I don't understand the animosity toward Kindles. I thought everyone likes trees. Maybe we should all read on papyrus scrolls or stone tablets. Two or three generations of e-readers down the road and we'll have a reading experience that perhaps rivals books. Romanticism of the past is almost always a deeply conservative response to change.
I miss illuminated manuscripts too. But, art books, coffee table books, (and for the moment) books that require lots of thumbing of pages will for a long time be better read and studied in paper form. I find my Kindle is best for pleasure reading, especially fiction, which I don't dog ear a lot. It's basically a replacement for paperbacks. Anything more scholarly is too cumbersome to read on my Kindle, but I look forward to the day when an e-reader is as liberating as a book. Wouldn't you like to live in a society where people have reading material on them all the time because it's so convenient? Where they read in airports rather than watch Fox News on giant monitors? (And where they also enjoy epistolary experiences with a great variety of people, many of them strangers, because communicating by written word is easy and accessible? And which is why I'm a fan of the blogosphere!)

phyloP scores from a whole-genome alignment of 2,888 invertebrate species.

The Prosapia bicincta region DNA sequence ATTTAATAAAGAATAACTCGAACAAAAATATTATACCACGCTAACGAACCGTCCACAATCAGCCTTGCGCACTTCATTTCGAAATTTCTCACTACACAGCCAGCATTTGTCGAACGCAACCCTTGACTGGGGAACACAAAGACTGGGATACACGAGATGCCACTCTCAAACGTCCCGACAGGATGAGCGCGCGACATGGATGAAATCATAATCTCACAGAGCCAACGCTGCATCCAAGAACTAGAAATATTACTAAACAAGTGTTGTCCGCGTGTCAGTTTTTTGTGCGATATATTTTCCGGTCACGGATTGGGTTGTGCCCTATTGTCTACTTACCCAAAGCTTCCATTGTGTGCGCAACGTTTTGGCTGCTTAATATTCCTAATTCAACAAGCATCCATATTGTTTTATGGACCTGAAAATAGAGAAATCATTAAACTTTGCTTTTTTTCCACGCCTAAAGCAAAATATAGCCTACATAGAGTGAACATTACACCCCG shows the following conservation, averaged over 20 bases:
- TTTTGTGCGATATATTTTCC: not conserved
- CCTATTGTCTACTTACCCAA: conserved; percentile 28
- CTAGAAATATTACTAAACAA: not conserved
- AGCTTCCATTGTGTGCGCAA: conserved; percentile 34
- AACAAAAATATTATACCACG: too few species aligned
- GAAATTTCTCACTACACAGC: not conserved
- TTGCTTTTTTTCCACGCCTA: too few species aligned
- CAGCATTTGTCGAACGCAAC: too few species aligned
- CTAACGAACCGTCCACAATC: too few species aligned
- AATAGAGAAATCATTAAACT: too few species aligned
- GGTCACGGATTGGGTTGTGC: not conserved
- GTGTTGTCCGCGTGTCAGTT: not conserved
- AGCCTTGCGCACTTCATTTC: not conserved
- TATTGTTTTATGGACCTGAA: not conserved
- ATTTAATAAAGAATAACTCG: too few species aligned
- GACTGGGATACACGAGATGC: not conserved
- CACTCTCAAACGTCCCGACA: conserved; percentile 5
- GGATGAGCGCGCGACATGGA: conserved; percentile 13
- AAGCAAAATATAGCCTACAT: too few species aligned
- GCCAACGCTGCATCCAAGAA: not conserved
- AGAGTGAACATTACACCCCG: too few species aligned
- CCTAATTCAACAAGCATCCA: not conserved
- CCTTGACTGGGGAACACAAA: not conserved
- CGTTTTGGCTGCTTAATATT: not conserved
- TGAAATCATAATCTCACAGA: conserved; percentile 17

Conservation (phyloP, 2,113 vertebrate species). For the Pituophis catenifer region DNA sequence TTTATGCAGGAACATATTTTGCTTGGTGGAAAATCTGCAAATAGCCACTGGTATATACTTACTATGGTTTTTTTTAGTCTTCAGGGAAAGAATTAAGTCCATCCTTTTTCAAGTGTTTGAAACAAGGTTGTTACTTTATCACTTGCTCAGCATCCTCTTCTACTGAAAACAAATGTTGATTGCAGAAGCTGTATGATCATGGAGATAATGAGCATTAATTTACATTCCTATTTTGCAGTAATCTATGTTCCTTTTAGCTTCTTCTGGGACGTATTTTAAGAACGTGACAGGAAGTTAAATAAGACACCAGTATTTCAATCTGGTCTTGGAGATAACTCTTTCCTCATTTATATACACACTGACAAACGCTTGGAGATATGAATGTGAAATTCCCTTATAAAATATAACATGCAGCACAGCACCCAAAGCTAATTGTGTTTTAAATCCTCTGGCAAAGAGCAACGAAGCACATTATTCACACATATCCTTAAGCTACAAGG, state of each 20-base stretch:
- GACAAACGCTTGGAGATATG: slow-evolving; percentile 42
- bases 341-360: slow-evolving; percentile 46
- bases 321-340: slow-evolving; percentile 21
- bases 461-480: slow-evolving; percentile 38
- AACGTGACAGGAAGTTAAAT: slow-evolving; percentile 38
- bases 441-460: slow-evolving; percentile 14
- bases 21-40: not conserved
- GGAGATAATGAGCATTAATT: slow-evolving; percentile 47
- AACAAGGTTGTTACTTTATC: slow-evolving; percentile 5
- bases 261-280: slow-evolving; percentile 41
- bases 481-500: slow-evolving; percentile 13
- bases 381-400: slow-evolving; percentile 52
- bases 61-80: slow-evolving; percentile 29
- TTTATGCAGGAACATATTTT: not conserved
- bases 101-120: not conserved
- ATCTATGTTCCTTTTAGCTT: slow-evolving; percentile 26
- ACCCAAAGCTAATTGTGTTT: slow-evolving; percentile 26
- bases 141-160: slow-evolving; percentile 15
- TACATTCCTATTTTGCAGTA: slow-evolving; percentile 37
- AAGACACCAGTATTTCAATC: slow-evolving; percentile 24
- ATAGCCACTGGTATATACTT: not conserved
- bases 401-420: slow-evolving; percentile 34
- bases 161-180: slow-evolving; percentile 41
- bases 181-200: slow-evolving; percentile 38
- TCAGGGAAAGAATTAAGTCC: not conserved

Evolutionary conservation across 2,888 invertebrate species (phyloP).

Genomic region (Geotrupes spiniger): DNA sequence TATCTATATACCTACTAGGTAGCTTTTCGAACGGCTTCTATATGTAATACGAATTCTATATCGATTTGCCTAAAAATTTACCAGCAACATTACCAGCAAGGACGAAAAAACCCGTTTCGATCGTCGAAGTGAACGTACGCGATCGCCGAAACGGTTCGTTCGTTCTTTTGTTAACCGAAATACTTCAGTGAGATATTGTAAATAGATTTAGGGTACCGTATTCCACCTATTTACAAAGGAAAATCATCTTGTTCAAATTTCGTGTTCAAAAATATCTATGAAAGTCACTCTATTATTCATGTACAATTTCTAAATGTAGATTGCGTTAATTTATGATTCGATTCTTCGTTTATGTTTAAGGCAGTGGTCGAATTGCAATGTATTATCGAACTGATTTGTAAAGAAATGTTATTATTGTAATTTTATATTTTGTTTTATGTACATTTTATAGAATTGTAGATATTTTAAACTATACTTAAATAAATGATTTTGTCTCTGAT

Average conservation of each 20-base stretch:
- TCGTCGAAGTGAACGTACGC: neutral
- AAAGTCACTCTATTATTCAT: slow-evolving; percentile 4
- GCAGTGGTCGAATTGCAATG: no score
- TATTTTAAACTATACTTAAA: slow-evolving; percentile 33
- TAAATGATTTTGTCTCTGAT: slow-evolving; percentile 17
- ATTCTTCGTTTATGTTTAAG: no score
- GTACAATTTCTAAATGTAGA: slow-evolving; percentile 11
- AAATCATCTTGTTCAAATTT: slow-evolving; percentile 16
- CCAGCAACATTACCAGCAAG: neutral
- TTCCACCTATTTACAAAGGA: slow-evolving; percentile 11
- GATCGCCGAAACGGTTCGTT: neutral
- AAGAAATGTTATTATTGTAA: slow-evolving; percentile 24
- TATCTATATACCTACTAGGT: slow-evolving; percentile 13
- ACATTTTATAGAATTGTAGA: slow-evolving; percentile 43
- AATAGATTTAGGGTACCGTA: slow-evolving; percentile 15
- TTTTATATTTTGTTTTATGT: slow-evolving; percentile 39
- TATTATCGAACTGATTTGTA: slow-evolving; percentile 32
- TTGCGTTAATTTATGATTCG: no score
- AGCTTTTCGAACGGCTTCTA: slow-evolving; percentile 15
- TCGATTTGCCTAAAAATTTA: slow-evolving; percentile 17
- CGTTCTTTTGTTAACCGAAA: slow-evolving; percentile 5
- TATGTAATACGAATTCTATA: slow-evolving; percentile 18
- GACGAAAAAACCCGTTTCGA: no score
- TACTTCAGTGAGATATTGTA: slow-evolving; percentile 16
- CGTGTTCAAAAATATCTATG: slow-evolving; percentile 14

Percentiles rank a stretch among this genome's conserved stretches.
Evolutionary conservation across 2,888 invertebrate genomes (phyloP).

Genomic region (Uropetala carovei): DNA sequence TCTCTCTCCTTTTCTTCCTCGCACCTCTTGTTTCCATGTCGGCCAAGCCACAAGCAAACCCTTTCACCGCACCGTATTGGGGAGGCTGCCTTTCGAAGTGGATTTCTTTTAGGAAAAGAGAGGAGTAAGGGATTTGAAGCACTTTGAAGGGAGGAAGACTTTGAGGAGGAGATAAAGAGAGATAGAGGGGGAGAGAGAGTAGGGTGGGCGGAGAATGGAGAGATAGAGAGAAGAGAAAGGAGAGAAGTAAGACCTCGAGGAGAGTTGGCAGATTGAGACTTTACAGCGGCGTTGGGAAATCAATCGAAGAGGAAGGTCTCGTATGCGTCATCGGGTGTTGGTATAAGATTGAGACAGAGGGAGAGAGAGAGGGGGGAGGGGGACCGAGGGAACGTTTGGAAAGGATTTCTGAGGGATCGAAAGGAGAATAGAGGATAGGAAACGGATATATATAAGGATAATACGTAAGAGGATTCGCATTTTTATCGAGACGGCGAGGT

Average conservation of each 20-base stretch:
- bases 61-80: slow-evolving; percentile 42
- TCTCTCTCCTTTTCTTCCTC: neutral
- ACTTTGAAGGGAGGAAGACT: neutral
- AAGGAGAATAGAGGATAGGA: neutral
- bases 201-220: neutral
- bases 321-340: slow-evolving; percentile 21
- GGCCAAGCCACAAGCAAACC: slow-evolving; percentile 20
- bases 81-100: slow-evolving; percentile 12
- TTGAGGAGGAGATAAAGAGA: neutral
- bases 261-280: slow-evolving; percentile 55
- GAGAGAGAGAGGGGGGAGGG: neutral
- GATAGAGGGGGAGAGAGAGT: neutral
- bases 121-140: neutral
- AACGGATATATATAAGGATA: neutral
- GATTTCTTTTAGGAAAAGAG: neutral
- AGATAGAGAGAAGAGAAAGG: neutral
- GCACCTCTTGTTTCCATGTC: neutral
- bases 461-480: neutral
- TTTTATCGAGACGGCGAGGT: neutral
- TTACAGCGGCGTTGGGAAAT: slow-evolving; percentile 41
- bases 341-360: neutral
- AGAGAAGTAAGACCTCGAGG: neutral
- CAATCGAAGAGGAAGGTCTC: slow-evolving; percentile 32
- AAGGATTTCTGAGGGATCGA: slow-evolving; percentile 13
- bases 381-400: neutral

I'm as nostalgic as the next pedantic literary snob for the smell of yellowing pages. But, I like living trees more. And I find the animosity to Kindles and e-readers to be unwholesomely elitist. It's worth remembering that it's only the present generation and soon-to-come generations of e-readers that are expensive. Five years from now they'll be cheap. Paperback novels and internal combustion engines will (hopefully) soon be artifacts of the Industrial Revolution.
It's always, always easier to know what we lose rather than imagine what we gain. That's why it's easier to be a critic than an artist. Let's be artists.